Sustainable Sound (Part 2)

Sustainable Sound (Part 2)

Some “notes” on endurance through breath support

hold that note

          Breath support: a topic that is possibly even more inadequately explained than the action of the diaphragm for singers.

          We have already spoken of the importance of core stability in sustaining a note or phrase in Sustainable Sound Part 1. But understanding how our body achieves the sustained pressure required for us to phonate (make sound) can be a useful tool (and interesting if you’re a nerd like me).


          So if we assume that our core is stable from the back and the front, our air becomes stabilized by the coordination of our diaphragm and abdominal muscles. We know that our diaphragm contracts down to create more room for the lungs to expand above it during inspiration. By relaxing the diaphragm we decrease this space for the lungs and expiration results (along with all the natural expiratory forces we have spoken about). That’s if we have no desire to control our expiration. If we want to control our expiration, we can’t just let all the compressive forces win the battle to expel our air. We have to use muscles that can not only change our expiration rate, but work against the compressive forces.


          Muscles that change our expiration rate largely can be found in the abdominal region. External and internal oblique muscles as well as transversus abdominis muscles are key players as well as rectus abdominis. By acting on the abdominal cavity below the diaphragm and the lungs, they can increase or sustain pressure from below to allow a more steady release of air during expiration. Furthermore, the diaphragm can partially contract to resist the pressure of the abdomen and control the expiration. Think about this: if the diaphragm just simply relaxed, the lungs would be at the mercy of the abdominal forces and the force of expiration would be harder to control. By pushing back against the pressure that is generated in the abdominal cavity by the abdominal muscles, the diaphragm can control how much of this pressure is experienced by the lungs, thus better controlling expiration.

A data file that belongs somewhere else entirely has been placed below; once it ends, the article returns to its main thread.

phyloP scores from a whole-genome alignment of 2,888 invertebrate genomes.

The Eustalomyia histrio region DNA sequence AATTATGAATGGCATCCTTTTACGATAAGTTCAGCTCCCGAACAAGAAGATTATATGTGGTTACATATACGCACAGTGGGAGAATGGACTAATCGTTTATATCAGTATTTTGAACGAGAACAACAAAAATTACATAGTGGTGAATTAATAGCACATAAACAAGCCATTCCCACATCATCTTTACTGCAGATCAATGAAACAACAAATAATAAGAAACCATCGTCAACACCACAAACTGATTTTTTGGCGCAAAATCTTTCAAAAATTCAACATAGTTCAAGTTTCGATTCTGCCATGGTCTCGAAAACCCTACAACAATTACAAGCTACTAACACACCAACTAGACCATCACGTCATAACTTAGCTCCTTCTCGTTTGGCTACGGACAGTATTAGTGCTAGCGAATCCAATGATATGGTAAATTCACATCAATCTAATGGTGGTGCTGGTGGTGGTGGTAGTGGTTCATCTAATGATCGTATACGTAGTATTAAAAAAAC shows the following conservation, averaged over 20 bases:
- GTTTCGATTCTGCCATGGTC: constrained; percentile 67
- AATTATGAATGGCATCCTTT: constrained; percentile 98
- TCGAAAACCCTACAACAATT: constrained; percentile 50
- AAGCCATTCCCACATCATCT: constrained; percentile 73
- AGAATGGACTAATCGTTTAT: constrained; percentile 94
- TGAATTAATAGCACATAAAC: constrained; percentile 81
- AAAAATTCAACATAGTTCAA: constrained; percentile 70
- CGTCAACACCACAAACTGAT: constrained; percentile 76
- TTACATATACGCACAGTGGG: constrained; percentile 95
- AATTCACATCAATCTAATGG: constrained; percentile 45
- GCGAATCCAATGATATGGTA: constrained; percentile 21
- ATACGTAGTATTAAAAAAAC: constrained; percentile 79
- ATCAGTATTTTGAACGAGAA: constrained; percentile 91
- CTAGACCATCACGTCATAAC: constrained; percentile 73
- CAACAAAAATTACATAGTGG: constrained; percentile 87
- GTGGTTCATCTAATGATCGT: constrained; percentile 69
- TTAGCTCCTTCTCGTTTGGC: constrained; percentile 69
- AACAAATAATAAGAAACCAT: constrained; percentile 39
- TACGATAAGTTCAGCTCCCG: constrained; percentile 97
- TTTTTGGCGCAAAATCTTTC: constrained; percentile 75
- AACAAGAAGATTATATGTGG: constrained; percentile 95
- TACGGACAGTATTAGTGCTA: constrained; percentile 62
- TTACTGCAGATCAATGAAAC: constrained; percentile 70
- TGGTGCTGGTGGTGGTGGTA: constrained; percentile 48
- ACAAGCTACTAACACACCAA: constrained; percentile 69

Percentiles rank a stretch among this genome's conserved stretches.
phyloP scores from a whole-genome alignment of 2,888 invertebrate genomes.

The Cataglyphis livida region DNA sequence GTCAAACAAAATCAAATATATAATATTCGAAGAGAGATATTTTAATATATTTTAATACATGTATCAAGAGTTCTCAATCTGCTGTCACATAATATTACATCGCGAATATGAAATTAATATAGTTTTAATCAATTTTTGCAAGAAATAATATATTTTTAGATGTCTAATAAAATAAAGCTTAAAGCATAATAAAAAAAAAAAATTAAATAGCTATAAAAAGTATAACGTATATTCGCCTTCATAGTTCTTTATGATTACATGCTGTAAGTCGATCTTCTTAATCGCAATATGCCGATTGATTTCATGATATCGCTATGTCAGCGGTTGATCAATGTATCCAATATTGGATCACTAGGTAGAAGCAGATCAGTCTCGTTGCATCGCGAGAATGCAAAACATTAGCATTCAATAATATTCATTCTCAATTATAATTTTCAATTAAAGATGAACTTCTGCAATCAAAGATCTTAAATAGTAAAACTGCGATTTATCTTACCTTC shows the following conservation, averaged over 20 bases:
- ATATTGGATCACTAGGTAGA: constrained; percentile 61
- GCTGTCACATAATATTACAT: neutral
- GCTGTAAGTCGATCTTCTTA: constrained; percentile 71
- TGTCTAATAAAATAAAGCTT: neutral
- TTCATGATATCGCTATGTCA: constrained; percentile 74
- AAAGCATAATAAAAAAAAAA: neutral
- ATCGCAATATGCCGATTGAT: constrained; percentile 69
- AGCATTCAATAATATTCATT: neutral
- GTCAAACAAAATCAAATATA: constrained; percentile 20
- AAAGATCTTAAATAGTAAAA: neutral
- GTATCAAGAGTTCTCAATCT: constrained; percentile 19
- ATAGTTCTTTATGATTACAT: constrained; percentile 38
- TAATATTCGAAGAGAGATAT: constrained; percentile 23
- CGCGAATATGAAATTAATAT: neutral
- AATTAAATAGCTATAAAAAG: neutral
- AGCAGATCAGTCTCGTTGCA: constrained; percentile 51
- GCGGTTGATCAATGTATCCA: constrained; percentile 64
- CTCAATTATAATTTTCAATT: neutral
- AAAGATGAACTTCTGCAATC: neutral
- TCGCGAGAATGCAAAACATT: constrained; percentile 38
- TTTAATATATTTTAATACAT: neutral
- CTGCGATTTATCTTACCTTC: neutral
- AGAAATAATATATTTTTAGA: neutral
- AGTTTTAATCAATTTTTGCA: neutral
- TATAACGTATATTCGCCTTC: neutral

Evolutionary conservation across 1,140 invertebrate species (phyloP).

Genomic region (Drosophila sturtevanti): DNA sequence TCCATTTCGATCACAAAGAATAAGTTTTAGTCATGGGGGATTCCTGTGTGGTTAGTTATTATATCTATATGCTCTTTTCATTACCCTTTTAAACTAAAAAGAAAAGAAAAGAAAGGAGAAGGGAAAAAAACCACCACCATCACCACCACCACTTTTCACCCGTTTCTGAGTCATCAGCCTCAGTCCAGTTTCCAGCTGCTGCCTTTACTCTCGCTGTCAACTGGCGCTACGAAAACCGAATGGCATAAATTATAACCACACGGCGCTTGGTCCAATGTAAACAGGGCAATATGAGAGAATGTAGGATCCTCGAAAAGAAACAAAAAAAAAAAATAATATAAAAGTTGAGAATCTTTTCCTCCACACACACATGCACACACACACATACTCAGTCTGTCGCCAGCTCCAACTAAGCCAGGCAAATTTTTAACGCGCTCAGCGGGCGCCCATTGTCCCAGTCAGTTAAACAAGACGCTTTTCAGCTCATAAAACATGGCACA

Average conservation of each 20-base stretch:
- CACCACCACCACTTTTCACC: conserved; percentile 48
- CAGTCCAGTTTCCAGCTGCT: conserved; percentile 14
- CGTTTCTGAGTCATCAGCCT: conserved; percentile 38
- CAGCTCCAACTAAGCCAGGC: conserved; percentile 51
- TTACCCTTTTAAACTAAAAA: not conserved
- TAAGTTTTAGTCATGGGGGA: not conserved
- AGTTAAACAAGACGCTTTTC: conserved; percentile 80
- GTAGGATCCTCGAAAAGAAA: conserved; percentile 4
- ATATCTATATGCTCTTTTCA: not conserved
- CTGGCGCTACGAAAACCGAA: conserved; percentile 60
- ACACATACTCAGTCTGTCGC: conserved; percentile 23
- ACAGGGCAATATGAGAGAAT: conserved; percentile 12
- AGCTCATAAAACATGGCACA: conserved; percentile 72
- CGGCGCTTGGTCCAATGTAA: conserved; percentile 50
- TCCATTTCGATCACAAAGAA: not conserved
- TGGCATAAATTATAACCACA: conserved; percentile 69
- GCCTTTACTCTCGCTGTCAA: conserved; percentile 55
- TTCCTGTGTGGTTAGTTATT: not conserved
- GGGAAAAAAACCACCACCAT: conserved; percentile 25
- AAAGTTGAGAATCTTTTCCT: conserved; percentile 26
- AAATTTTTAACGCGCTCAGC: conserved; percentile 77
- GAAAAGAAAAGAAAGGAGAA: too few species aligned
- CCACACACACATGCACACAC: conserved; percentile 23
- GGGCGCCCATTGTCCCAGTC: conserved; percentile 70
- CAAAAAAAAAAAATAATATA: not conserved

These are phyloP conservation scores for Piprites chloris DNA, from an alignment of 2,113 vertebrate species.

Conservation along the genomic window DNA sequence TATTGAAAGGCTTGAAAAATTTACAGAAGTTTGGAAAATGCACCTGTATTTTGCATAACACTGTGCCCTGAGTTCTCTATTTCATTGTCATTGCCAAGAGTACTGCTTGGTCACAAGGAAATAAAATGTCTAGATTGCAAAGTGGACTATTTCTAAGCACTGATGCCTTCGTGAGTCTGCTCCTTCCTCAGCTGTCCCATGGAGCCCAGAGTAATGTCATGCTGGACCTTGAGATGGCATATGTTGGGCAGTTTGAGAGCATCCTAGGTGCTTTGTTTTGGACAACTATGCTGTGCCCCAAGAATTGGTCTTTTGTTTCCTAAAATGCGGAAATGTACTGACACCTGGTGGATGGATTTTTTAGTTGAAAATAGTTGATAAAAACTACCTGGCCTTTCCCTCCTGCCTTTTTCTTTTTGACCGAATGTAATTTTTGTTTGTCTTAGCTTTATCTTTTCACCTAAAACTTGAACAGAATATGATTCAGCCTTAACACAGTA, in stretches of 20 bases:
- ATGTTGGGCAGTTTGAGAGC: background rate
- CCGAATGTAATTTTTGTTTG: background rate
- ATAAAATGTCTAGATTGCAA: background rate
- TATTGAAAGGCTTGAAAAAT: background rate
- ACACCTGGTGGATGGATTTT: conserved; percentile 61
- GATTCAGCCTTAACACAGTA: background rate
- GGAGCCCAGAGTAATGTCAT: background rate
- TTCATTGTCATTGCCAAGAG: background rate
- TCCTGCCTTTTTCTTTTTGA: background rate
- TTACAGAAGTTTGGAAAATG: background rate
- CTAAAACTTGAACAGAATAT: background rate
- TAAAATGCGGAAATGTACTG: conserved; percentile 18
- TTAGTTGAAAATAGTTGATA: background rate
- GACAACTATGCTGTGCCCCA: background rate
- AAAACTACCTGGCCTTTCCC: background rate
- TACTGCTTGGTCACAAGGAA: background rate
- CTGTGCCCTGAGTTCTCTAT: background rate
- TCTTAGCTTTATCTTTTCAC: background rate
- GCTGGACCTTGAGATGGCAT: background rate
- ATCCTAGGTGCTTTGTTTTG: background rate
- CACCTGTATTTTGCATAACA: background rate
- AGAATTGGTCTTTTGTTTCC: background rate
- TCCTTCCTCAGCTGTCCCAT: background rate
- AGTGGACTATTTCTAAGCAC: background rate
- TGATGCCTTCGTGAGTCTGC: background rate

You will notice most of the talk for “breath support” has been from below the lungs rather than discussing the ribcage or cavity that contains the lungs. This does not mean however that core stability isn’t a part of breath support. Part of supporting the breath comes from that “checking” action of the inspiratory muscles in coordination with a controlled expiration. So you see, breath support is not as simple as “support from your diaphragm;” it involves many muscles working in conjunction to create the ability to sustain and support phonation.

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